Don’t judge a tomato before you throw it

During the last week of August, approximately 20,000 people gather in the town of Bunol, Spain and pelt one another with ripened tomatoes. It’s supposed to be a celebration and according to the event’s Web site, a war with no winner because everyone will be having too much fun.

The fruit is smashed up ahead of time so no one can be injured. Shirts with bullseyes are discouraged while goggles are encouraged. It’s a celebration of the peak of the tomato season. The fight lasts an hour and then clean up begins — and that, too, is a celebration.

Fortunately, you can throw a tomato or two this weekend without leaving Milwaukee. On Saturday, the East Side Business Improvement District will be holding its third annual “Tomato Romp!” on North Avenue between Oakland and Prospect Avenues. Events include a farmers’ market, Bloody Mary competition and neighborhood tomato fight.

The tomato fight capacity is limited to a humble 200. Participants need only sign a waiver and donate $2 to Second Harvest, a food bank, before they can cover North Avenue with salsa.

I’ve mentioned this event to a variety of people, in hopes they’d be by my side on Saturday, slinging tomatoes left and right. It’s garnered love/hate reactions. Some are really enthusiastic and down to get a little messy, while others cringe and end the conversation by asking, “Why would you want to do that?”

They either think it’s plain gross, even animalistic, or incorporate issues of social justice and argue that food shouldn’t be thrown at healthy human beings for mere entertainment.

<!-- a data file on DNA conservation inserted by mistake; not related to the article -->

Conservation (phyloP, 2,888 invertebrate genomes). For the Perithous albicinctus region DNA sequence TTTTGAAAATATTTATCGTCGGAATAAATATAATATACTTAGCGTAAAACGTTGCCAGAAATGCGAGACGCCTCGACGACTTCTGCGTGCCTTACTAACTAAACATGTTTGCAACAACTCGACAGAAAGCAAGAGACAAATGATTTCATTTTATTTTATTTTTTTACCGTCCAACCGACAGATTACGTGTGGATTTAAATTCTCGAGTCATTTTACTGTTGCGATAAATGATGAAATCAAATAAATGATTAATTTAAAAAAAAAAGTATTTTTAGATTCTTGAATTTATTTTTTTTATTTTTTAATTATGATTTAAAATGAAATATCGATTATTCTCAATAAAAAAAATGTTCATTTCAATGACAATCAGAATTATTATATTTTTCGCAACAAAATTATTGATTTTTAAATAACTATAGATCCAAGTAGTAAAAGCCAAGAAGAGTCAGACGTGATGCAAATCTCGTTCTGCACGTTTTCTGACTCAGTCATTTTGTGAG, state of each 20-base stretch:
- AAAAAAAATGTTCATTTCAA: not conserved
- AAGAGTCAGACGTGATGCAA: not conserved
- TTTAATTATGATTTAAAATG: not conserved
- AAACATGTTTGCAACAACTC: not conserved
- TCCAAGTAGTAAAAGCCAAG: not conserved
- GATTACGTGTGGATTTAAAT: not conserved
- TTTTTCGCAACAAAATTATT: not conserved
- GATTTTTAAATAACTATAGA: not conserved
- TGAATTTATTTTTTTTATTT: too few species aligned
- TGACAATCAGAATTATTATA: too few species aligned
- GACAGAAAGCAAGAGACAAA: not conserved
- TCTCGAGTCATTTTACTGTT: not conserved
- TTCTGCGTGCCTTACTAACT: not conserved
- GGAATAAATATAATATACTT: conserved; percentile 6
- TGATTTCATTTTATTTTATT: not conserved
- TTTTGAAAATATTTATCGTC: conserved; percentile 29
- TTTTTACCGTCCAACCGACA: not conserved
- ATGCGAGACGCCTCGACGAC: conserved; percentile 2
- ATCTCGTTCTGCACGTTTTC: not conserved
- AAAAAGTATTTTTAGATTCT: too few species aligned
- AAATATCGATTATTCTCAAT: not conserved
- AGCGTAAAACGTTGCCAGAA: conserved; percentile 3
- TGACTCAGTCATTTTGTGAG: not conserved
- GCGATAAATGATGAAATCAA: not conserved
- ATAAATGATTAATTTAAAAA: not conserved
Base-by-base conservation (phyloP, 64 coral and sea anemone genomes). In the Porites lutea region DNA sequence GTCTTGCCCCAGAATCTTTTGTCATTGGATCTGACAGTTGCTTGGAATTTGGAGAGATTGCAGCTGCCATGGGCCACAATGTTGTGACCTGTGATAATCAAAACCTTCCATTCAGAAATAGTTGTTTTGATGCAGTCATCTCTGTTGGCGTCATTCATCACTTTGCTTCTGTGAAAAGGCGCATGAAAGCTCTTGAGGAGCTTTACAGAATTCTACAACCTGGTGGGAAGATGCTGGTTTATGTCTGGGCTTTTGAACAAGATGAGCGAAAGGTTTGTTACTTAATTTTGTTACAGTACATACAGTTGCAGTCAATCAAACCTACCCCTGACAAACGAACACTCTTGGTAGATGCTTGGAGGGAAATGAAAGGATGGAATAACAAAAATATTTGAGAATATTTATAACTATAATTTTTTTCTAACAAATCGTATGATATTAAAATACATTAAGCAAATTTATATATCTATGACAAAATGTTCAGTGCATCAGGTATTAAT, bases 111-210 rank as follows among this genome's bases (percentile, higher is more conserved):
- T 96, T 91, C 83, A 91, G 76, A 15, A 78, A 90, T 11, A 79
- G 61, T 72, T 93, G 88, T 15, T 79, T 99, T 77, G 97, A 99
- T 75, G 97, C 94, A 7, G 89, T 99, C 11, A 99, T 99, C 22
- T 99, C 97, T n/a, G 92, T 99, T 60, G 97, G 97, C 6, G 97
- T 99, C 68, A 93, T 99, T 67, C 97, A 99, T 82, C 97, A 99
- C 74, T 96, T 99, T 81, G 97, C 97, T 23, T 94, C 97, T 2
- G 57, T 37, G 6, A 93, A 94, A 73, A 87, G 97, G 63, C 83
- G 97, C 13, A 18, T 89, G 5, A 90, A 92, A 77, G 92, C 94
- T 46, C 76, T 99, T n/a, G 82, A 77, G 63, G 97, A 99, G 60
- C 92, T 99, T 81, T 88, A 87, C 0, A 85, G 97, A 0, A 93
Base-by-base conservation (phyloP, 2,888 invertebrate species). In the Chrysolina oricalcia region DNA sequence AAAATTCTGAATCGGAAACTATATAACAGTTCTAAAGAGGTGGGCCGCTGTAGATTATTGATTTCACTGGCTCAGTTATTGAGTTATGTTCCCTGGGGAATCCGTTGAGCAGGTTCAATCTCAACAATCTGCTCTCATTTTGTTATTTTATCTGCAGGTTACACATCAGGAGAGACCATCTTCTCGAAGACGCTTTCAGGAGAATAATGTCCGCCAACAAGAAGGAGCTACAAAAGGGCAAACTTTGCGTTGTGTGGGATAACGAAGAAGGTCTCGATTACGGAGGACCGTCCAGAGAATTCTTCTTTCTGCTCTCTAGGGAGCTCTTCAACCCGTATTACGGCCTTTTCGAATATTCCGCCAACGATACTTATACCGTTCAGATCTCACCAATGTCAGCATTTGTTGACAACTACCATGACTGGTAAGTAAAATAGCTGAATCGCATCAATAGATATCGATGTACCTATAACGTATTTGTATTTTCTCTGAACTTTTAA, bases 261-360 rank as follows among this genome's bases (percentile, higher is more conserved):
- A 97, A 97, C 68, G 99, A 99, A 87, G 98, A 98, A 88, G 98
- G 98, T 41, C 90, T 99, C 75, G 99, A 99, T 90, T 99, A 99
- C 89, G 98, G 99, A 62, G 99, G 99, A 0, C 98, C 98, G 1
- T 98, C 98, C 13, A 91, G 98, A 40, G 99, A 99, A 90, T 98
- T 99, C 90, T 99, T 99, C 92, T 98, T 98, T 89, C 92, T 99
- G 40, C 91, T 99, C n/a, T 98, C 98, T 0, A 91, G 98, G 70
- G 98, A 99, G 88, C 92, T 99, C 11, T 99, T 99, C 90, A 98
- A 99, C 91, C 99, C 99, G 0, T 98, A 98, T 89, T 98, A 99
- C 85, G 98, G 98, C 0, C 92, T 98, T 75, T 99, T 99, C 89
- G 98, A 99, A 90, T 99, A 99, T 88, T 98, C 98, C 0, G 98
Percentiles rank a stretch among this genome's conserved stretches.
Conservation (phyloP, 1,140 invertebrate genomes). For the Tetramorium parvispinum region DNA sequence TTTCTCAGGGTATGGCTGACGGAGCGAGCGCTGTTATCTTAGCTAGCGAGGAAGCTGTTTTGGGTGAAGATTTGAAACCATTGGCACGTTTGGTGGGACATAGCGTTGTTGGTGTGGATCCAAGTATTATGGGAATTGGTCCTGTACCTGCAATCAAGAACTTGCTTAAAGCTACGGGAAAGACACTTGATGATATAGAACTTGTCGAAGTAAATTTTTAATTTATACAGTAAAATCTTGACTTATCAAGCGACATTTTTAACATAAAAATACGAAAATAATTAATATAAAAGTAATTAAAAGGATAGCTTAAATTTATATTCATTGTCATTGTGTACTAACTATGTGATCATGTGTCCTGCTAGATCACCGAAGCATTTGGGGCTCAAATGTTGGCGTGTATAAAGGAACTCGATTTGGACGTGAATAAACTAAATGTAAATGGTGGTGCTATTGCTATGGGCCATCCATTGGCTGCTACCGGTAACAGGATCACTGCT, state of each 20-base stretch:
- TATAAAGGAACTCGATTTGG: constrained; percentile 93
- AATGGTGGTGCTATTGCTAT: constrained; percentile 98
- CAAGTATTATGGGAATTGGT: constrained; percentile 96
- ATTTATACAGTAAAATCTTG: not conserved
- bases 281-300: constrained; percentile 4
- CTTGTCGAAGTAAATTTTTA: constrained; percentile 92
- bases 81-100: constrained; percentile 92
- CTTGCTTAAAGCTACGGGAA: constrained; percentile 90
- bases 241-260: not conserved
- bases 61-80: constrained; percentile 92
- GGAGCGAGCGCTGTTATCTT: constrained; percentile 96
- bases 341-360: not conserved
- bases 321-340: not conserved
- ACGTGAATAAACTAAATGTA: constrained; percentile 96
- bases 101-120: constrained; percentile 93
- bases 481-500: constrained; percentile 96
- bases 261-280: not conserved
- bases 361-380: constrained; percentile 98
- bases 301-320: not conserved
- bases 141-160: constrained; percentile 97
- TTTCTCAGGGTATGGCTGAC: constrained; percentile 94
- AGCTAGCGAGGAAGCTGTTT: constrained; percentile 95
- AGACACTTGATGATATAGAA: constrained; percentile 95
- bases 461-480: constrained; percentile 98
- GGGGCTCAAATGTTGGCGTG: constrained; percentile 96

And then I change the topic. Because that’s when I know I’m talking to a square that needs to loosen up – fast. Come on, don’t be a fun snob.

It’s one thing to dislike something, but another to act like you’re too good for it. Squares are people who don’t dress up for college theme parties, sit out the Chicken Dance at wedding receptions and fake a case of laryngitis when it comes to karaoke.

Don’t be like this. Milwaukee’s way too fun of a city to take yourself so seriously. We’re proud of our bronze statue of the Fonz and sausage races at baseball games, for crying out loud. There’s much to do here solely for the sake of fun, and a late summer tomato fight is only one example.

Second, for those whose minds can only rest assured knowing food won’t be wasted, the tomatoes being tossed on Saturday aren’t sellable, according to “Tomato Romp!” event producer Julia Evans. Using hard, ripe tomatoes would not only defeat the purpose of donating to charity, but would also be rather painful. The tomatoes used will be donated by produce distributor Maglio & Co.

Also, this will be the first time cash donations are required to participate in the toss. Last year, participants were required to supply a can donation. Event staff is hoping that monetary donations will increase contributions to Second Harvest.

So go wild, have some fun, and throw tomatoes at strangers. It may be the only time you’ll get away with it sans ticket, arrest or black eye.